It might happen, but there is a solution
Belly fat is a massive problem for many women — men included. Hormonal changes brought on by age, and environmental factors play a part in why we somehow manage to gain a spare tire (or two, for that matter). I’m not menopausal, but I will be heading down that pathway before I know it (and possibly you might be heading that way too). Life gets a lot busier, and the months morph into years. Yet, somehow, energy travels ahead of us faster than ever before. The International Menopause Society has developed a state of the art science review on weight gain occurring during menopause. Obesity and excess weight is a huge problem today, and most people worry about them because of the underlying issues it causes. Weight gain is a big worry for women, as we tend to gain about an average of 0.5kg per year. If you add this up, it can cause significant health conditions, like depression, hypertension, cardiovascular disease, and of course, the big one — diabetes. On a global scale, around 1.5 billion people are obese or overweight. In addition, about 300 million women are obese. This figure has doubled since 1980! Women are more obese than men due to fluctuations in sex hormones. A review group considered the evidence as to why women gain weight around the time of menopause. Researchers found that weight gain is determined by non-hormonal factors — rather than menopause itself! But, in saying that, the key findings were — fat deposits change due to menopause. Studies indicate that a drop in estrogen levels during menopause, irrespective of whether women do or do not gain weight in midlife — experience a shift in their fat stores around their abdomen. Professor Susan David from the Monash University of Melbourne, Australia, says: “It’s a myth that menopause causes women to gain weight. It’s just a consequence of environmental factors and ageing. However, there is no doubt that a spare tire can cause complications for women after menopause, as it may not be the consequence of their actions. Instead, it occurs during a fall in estrogen during menopause — the fat stores transfer from the hips to the abdomen.” That increase or shift in fat doesn’t do us any favours!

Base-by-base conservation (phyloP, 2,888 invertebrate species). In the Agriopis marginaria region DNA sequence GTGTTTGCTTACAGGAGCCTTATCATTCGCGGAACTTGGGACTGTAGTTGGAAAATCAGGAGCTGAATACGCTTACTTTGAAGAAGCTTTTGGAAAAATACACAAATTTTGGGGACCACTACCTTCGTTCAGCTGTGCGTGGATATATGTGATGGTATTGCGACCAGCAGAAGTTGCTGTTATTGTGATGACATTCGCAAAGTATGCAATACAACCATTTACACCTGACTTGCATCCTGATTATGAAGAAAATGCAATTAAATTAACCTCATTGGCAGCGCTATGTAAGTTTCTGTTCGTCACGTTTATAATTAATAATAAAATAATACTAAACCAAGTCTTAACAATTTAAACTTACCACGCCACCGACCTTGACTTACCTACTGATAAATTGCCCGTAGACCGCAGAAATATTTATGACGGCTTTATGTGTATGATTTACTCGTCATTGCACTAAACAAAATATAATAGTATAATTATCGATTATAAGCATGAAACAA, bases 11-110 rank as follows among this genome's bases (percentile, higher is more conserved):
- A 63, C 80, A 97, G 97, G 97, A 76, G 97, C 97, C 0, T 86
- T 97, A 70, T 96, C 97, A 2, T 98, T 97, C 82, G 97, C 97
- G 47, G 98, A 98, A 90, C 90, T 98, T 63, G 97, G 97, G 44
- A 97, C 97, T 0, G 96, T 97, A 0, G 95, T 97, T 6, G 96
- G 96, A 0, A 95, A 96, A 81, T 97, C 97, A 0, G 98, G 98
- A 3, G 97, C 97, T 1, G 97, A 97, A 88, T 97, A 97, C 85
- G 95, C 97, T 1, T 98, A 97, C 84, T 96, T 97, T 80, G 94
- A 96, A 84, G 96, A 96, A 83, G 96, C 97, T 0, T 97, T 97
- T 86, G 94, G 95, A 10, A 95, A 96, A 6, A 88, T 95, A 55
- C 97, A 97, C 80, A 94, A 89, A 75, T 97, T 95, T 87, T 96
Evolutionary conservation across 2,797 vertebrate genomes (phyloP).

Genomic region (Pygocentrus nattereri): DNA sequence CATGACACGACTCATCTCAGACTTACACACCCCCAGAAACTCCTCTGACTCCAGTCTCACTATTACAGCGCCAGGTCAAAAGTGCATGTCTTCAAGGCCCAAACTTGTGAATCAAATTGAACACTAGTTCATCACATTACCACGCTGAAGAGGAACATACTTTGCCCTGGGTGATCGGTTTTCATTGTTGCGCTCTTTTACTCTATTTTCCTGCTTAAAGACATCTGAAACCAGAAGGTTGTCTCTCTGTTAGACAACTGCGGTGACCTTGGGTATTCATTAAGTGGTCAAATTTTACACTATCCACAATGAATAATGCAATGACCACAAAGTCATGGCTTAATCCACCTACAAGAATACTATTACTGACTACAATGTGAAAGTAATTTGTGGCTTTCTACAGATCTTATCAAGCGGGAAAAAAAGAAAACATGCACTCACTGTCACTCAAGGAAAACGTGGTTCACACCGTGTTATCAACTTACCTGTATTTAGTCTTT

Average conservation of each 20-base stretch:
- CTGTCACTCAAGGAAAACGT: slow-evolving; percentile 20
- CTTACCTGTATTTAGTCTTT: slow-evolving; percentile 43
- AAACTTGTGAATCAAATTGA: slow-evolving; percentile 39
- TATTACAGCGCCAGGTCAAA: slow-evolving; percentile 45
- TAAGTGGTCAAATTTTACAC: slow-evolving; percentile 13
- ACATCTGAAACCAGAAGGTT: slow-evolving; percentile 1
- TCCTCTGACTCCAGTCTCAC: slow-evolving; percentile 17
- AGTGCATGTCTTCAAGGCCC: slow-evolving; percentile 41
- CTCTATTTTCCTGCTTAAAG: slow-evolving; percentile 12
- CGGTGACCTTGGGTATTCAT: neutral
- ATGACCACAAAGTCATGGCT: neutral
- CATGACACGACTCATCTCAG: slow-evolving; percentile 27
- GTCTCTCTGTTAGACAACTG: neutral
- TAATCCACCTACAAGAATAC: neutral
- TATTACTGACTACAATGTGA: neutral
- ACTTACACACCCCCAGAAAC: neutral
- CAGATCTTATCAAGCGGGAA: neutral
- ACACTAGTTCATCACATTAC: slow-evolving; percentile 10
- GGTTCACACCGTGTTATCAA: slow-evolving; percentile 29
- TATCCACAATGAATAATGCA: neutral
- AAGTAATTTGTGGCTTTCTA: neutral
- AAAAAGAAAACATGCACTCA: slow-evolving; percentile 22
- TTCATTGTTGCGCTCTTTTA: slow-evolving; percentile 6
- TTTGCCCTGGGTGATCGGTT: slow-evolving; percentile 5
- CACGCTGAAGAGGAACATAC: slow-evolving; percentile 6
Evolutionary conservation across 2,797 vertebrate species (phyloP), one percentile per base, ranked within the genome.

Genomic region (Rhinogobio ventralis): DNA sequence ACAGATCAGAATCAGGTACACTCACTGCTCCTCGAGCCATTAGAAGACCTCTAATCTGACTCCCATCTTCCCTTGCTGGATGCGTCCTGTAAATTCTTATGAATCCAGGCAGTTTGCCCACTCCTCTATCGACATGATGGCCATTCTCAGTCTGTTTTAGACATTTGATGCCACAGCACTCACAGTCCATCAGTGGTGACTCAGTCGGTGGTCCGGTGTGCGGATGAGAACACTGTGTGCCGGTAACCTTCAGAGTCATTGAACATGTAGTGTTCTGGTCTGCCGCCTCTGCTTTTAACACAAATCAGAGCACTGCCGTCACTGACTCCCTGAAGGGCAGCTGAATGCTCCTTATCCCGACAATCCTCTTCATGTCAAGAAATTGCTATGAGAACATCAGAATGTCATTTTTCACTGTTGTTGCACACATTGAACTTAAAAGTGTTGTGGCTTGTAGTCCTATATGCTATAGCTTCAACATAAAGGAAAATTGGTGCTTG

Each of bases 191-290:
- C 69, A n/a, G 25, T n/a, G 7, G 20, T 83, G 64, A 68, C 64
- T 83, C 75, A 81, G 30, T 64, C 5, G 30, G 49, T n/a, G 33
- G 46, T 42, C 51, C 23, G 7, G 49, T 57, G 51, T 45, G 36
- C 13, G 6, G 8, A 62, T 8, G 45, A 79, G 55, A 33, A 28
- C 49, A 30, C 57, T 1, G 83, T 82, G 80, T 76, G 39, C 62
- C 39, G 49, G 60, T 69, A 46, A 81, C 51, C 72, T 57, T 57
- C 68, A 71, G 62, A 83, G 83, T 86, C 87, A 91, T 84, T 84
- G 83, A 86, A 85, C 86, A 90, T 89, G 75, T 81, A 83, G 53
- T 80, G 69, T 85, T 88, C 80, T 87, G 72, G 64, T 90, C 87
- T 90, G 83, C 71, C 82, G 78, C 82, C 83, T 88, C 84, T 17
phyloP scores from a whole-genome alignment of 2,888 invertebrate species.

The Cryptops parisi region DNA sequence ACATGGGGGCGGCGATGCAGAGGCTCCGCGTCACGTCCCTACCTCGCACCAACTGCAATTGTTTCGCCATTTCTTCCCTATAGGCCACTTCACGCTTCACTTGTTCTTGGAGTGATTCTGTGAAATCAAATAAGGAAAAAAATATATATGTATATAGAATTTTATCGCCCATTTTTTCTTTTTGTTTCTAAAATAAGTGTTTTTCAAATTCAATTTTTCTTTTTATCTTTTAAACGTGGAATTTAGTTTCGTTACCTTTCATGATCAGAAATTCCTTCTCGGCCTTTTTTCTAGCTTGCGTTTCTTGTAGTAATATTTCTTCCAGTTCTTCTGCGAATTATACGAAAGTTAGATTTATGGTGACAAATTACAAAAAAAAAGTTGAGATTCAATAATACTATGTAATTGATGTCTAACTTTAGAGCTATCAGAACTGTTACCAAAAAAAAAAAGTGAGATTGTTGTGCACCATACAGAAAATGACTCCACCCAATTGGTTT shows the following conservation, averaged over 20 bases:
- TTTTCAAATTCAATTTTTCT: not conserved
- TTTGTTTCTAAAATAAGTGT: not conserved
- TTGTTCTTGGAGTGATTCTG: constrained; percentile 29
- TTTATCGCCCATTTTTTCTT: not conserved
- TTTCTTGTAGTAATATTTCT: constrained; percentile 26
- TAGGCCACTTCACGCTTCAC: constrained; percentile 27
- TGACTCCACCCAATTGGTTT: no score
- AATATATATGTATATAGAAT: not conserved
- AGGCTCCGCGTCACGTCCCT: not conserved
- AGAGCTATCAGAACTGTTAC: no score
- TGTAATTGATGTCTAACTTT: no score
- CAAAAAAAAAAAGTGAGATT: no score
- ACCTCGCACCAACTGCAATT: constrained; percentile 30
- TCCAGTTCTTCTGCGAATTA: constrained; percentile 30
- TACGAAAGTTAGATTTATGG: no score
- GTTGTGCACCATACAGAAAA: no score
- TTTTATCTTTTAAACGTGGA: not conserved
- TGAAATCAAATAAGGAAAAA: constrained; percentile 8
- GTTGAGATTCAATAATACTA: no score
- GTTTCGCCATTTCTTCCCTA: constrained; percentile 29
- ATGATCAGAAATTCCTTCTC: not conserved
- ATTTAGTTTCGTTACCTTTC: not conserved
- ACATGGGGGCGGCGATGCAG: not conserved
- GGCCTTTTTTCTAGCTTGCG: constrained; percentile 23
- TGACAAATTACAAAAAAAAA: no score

It’s in all women’s best interests to control their weight before menopause — the earlier, the better, although it’s never too late. If you have already started looking after your body shape and diet, then the transition may not be as rough for you, but we all could use a little bit of tightening up when the time comes. Although I don’t have research backing any of my experimental claims, I would suggest controlling your weight the good old fashioned way with adequate nutrition and proper exercise, including weight training. Try intermittent fasting if you find it hard to get rid of stubborn fat stores. It’s proven time and time again to help regulate fat-burning hormones and increase your metabolism. Perhaps this is the difference that will make the difference for you. In terms of exercise, you cannot surpass the benefits of weight training. It will increase your metabolism and change your shape for the better — it will also help strengthen your bone density. This is an essential step toward combating the debilitating effects of osteoporosis. Start off using these natural sources first, and then if you decide (with your doctor, of course) on HRT, that will help prevent abdominal fat increases after menopause. Although I’m not a big fan of synthetic hormonal use (as I have used many during my endometriosis), do what’s best for your life, health, and well-being. Weigh up the consequences that result in what other side effects you might experience. There is only so much we can to do control our hormones — so start from the bottom and work your way up. It may be a variety of things — but it’s well worth the effort. If you would like to read more, please view this report.
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